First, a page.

DC: My mother and father own a jewelry business, so they were constantly traveling for work. My mother had to take a lot of trips to New York when I was a kid, and she would bring me back these Broadway scores. She was always a big theater girl, and I remember getting a new CD every time she came back to New York on a business trip. I grew up listening to Rent when I was about zero to two years old and listening to Wicked when I was seven. We didn’t have television since we lived in the woods, so it was really DVDs, CDs, records, and the radio that I had to entertain myself. I feel like this upbringing was a privilege because I was raised on the classics–not just for musical theater, but also films and music. My dad listened to Elvis, Little Richard, and Beethoven, so I grew up listening to those artists. Music, film, and musicals have always been this otherworldly access to magic. It’s like little flecks of gold that were delivered to me in a little package. And so I don’t know, I guess I’ve always been in love with it.
V: And aside from the new season Schmigadoon!, I heard you’re also working on new music. What are you looking to say with your new work?
DC: I just want to tell stories about things that have happened and put certain things to bed. I want to write love songs about things that are happening now, write goodbye songs about things that have ended, but also write a bunch of sexy shit. A lot has happened in my life, but sometimes you just got to write a sexy bad bitch anthem. Right now, I’m just writing things that feel right in the moment and that resonate with me.
V: That’s so exciting. We can’t wait to hear it! You’ve been on sets and recording studios since a young age. How do you think you’ve matured as an actor and a person since then?
DC: The person that I used to be was very, very afraid of everything. I was afraid of myself, of my own power, of my sexuality. And people have expressed to me that they wished I’d remained the same as I was a few years ago. But I think it’s very funny because the person that they’re referencing was absolutely terrified of expressing themselves. I was not only really introverted and shy but incredibly people-pleasing, and I didn’t know myself. I was operating out of a sense of survival. It was a really traumatic young life that I had been experiencing, and I didn’t know anything different.
I really started doing the work around two or three years ago, when I started to find myself and when I came out. So now it really feels like a big divorce from what everybody was seeing before and the person I am now. I didn’t know that the life I was living before was a shell of a life. And the life I’m living now is real human life. I’ve learned to prioritize it, and I’ve learned that my job can’t be my world. At the end of the day, I’m enjoying a life that I deem worth living, and that’s what’s important. And if I could say one thing to my fans and listeners, it’d be to take care of yourself. Prioritize your own mental health because, at the end of the day, there’s nothing more important.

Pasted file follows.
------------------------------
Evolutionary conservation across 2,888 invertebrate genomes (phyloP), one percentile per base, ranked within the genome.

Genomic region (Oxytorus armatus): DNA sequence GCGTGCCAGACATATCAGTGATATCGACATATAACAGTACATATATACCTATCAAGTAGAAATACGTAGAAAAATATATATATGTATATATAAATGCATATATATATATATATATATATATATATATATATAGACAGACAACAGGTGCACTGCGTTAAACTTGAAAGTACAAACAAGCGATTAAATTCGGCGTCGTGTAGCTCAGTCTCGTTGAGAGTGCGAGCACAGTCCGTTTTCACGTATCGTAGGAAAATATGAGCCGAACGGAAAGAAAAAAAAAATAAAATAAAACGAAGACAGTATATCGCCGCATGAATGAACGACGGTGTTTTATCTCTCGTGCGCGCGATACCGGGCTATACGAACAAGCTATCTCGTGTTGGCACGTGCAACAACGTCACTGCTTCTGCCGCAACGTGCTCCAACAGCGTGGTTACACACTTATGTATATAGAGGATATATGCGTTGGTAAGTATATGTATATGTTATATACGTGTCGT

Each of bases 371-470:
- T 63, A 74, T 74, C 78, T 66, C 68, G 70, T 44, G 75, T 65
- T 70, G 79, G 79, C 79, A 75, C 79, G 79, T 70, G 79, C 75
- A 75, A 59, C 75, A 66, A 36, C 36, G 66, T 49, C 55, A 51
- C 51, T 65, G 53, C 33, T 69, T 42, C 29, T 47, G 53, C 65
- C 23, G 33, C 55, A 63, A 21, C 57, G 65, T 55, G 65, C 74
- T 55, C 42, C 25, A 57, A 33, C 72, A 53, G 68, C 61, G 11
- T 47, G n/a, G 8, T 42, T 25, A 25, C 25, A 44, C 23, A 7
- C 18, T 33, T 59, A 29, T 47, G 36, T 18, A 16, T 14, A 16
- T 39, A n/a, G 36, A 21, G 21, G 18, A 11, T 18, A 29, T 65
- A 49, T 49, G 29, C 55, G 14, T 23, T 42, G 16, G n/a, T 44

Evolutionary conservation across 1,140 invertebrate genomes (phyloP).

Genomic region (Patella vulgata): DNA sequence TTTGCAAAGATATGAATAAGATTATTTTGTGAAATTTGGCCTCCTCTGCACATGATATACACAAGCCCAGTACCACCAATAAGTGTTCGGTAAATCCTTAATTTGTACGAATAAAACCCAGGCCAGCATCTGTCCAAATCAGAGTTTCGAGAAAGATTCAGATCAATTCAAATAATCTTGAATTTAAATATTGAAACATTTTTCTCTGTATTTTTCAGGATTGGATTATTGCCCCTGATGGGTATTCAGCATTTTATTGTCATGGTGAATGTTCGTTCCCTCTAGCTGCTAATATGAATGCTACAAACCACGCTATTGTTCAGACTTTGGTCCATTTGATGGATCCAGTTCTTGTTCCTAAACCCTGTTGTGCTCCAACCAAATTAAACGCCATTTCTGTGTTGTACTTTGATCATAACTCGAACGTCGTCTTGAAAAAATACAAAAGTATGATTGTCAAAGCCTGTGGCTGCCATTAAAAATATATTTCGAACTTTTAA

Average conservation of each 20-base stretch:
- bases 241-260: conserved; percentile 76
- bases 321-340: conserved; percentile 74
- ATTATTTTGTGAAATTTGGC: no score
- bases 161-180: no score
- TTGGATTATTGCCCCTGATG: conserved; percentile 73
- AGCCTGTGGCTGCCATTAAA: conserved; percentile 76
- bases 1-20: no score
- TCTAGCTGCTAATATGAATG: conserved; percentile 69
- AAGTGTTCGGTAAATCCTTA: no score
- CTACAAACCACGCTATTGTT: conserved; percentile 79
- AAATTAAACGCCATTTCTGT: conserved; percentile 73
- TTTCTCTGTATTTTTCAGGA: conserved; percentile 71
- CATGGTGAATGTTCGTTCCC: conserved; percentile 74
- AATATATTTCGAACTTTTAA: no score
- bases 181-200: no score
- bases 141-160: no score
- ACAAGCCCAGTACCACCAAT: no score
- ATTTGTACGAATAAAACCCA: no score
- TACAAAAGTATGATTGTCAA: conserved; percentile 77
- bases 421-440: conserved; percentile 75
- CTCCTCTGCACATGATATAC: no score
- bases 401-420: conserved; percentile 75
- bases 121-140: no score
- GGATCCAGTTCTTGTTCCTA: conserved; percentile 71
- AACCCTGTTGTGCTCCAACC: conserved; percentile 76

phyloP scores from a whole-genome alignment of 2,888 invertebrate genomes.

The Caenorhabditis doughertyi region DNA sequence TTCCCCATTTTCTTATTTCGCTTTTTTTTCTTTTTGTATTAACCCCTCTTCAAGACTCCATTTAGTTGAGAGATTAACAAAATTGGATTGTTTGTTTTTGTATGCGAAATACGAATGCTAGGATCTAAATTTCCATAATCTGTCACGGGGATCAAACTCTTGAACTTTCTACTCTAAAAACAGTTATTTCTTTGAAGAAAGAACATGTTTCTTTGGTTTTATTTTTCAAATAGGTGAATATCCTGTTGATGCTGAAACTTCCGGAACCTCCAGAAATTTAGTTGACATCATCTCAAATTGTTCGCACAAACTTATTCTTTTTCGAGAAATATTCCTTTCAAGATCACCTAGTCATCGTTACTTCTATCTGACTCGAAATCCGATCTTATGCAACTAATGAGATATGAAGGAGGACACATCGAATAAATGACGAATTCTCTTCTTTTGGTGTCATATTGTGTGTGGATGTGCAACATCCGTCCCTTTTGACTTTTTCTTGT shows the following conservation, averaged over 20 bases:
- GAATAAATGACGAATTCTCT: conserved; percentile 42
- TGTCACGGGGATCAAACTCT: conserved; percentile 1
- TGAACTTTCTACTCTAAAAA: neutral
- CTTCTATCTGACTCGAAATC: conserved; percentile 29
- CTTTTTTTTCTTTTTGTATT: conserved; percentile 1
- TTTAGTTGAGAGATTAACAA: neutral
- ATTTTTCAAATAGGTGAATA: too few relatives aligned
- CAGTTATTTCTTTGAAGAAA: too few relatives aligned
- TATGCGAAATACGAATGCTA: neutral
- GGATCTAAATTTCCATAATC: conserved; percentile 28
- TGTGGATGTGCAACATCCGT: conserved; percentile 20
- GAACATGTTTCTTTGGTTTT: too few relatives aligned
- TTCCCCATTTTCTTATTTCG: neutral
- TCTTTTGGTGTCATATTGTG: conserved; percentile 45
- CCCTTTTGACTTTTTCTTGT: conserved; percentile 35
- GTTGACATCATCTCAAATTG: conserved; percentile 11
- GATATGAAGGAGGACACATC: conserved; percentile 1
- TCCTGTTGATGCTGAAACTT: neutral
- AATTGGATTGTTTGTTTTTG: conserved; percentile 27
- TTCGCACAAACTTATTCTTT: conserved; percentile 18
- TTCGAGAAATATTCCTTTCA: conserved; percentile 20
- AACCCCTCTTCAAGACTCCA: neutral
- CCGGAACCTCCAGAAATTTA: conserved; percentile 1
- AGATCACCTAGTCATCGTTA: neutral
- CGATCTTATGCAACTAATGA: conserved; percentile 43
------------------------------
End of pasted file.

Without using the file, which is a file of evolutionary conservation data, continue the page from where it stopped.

V: And that’s all that matters. Finally, where do you see yourself in the next decade?
DC: If we’re just talking career, I definitely want to go on a world tour. It’s been so long since I’ve seen my fans, so I’d really love to go see everybody and meet everybody. I definitely want to start writing and directing films. I want to do projects with my friends. Hopefully, I can get back into design because I was originally planning to go to FIDM or RISD to become a fashion designer. I want to write a book of poems. But then, after all of that, I just want to feel sane and happy. But also balanced and grounded. This life as a human being is wildly trying, no matter what your life looks like. It’s a tall order. And I think we underestimate that mental health is at the center of everything. So I just want to feel fulfilled and have a great sense of community, but also get a good night’s sleep.
Photography Dennis Leupold
Fashion Matthew Mazur
Makeup Lilly Keys (A-Frame)
Hair Clayton Hawkins (The Visionaries)
Production Vanessa Vossen (Art Department)
Digital Technician Kevin Leupold
Editorial Direction & Casting Czar Van Gaal
Editor Kala Herh
Photo assistant Marco Bravo, Allison Lopez
Stylist assistant Nia Shambourger
Makeup assistant Elaina Karras
Hair assistants Sydney Staehle
Retouching Venus PP
Location Dust Studios